Does updating my permalink structure impact my SEO?
Updating your permalink structure can indeed impact your SEO. Think about links from external sites and internal links within your own content—those all use the previous iteration of your permalinks, which can lead to the dreaded 404 error.
So how do we go about preventing that from happening?
✨ Redirects. ✨
Redirects (specifically, a 301 redirect) tells the browser that when it's attempting to navigate to an old iteration of the permalink, it should actually make its way to the new iteration of the permalink. This also lets search engines know that this is a permanent change, so you won't have to worry about Google search results taking users to a broken page.
One thing to keep in mind here is that WordPress will attempt to automatically create 301 redirects for your blog post URLs, but you'll want to test your old links out to make sure that is the case.
If you need to manually create directs, though, there are plugins for that.
Simple 301 Redirects plugin
The Simple 301 Redirects plugin makes it super easy for you to create 301 redirects on your site right after you update your permalink structure. All you have to do is input your old permalink structure in one field, and the new structure in another field. Then, save your changes and you are good to go.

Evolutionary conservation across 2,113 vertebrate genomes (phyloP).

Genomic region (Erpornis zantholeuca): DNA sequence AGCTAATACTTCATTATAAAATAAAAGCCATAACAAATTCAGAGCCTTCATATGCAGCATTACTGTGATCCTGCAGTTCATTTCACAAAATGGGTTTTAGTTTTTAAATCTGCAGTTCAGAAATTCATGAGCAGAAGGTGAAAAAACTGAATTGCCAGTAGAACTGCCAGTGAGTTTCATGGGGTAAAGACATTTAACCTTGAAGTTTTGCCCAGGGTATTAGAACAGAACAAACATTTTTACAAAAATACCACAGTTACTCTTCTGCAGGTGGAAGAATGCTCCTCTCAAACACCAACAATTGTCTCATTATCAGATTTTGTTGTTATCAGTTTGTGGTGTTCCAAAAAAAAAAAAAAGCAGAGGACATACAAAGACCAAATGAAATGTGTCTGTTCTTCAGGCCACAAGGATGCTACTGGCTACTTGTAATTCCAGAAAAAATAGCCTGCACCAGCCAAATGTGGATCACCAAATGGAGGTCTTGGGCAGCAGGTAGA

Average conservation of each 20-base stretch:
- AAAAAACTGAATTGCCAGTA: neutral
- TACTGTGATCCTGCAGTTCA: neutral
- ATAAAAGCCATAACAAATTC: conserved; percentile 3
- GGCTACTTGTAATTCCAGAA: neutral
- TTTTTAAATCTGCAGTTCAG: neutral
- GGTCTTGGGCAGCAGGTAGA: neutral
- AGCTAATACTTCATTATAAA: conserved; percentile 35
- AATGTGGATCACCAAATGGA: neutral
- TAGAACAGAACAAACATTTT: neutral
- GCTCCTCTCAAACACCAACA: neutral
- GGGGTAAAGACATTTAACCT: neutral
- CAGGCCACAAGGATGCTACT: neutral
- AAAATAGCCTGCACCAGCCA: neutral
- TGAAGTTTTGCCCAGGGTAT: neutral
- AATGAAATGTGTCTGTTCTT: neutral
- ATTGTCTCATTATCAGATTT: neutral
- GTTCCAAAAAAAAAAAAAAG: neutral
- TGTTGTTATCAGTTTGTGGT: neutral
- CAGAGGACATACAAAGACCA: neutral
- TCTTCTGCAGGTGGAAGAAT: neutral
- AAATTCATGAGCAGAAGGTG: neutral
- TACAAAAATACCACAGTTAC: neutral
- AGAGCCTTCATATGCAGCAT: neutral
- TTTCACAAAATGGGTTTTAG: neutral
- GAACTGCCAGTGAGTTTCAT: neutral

For example, in the Request field here, we'd put in something like /2021/05/12/sample-post/. In the Destination field, we'd put in /%postname%. Easy peasy!
The Redirection plugin is another alternative you can use to set up 301 redirects and it gives you some more granular controls—all you have to do is enter the old permalink into the Source URL field and the new one into the Target URL field.
The plugin also keeps track of any 404 errors so you can clean them up whenever they crop up!
Yoast Permalink Helper
The SEO extraordinaires over at Yoast created their own tool to help you set up redirects. The only caveat is that you will only have the option to update your permalinks to the
/%postname%/structure, which is Yoast's preferred structure. This one requires a little bit more work on your end, as the tool generates a code for you to add to your site's .htaccess file. If you use Yoast, you can edit it right through their SEO settings page!
Summing it all up
WordPress makes it really easy for you to do so if you didn't adjust your permalink structure to your liking right when you created your site. Our recommendation is to use the post name as the slug so that search engines and users can get an idea of what to find on your page right away.
From there, you'll just need to create 301 redirects to ensure that any of the old links floating out there will take users back to the right page!
Making a site-wide change can seem a little daunting at first, but with the right tools at your disposal, you'll find that you can check it off of your to-do list faster than you think!